Researchers Swarm the Arctic as Part of the SEARCH ProgramMarch 18, 2006
February and March are two of the coldest months in the Arctic with temperatures often hovering near -40 degrees C without any wind chill. Despite this, hardy NOAA researchers, engineers and technicians have chosen these two months to travel to points throughout the region to support the NOAA/Studies of Environmental Arctic Change (SEARCH) Atmospheric Observatory Program. Current program activities include:
- Scientists on the Island of Svalbard participating in an International Aerosol-Optical-Depth (AOD) sun photometer comparison project
- Installing new equipment and doing annual maintenance on radiation and surface flux instruments in Alert, Canada just before and after the polar sunrise.
- Inspecting and maintaining a cloud radar and aerosol cloud lidar as well as installing a new Polar Atmospheric Emitted Radiance Inteferometer in Eureka, Canada.
In case you can't find these places on a map (which is highly likely since these are the locations of research and weather stations, not towns or villages), Svalbard (79 N, 11.6E) is located in the Spitzbergen Archipelago north of Norway, Alert (82.5 N, 62.3W) is at the very Northern end of Ellsmere Island in the Canadian Archipelago and Eureka (80.05N, 86.4W) is just south of Alert along one of the many fjords that criss-cross Ellsmere Island.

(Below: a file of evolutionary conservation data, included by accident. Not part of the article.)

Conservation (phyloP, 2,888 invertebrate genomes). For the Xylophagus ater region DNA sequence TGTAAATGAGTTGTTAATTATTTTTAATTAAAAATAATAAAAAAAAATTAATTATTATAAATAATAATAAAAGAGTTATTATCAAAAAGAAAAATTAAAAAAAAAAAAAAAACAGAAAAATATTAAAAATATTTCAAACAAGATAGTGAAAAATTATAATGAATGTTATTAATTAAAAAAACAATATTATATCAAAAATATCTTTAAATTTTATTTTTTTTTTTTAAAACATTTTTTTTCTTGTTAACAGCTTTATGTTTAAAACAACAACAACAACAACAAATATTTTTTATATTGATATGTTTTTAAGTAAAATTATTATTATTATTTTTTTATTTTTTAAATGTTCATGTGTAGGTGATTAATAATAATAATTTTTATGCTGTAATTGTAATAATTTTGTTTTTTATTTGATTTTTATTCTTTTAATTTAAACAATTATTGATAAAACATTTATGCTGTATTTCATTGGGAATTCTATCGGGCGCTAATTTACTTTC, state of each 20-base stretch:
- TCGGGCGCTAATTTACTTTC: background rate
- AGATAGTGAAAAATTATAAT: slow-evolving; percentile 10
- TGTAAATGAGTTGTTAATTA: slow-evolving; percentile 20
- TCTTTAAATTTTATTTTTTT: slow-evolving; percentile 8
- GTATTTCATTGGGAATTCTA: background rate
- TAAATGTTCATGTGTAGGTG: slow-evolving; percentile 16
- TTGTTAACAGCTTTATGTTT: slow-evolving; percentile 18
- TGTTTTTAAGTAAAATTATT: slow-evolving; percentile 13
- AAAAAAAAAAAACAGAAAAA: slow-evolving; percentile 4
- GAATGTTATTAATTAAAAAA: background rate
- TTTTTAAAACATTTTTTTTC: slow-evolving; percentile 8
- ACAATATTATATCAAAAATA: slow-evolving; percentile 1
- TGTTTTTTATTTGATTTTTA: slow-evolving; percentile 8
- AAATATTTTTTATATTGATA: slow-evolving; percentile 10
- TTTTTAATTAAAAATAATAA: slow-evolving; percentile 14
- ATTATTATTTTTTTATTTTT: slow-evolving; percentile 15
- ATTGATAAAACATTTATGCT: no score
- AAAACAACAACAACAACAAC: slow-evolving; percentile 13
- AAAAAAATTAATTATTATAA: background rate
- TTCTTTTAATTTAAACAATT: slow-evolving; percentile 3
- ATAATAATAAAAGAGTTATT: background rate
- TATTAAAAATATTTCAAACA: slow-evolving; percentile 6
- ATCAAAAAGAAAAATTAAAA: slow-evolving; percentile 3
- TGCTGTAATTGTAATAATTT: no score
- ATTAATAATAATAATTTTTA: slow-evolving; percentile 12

NOAA-SEARCH is establishing and maintaining long-term detailed measurements that will be used to determine the mechanisms that force Arctic climate change. The program seeks to establish a number of intensive measurements that can be compared between Arctic regions and the NOAA activities in Canada strongly complement the long-term measurements at the NOAA Barrow Observatory in Alaska. The emphasis of the combined activities will be on determining attribution and developing databases and information that can be used for mitigation and adaptation strategies not only in the Arctic, but throughout the global climate system which is inextricably linked to Arctic changes.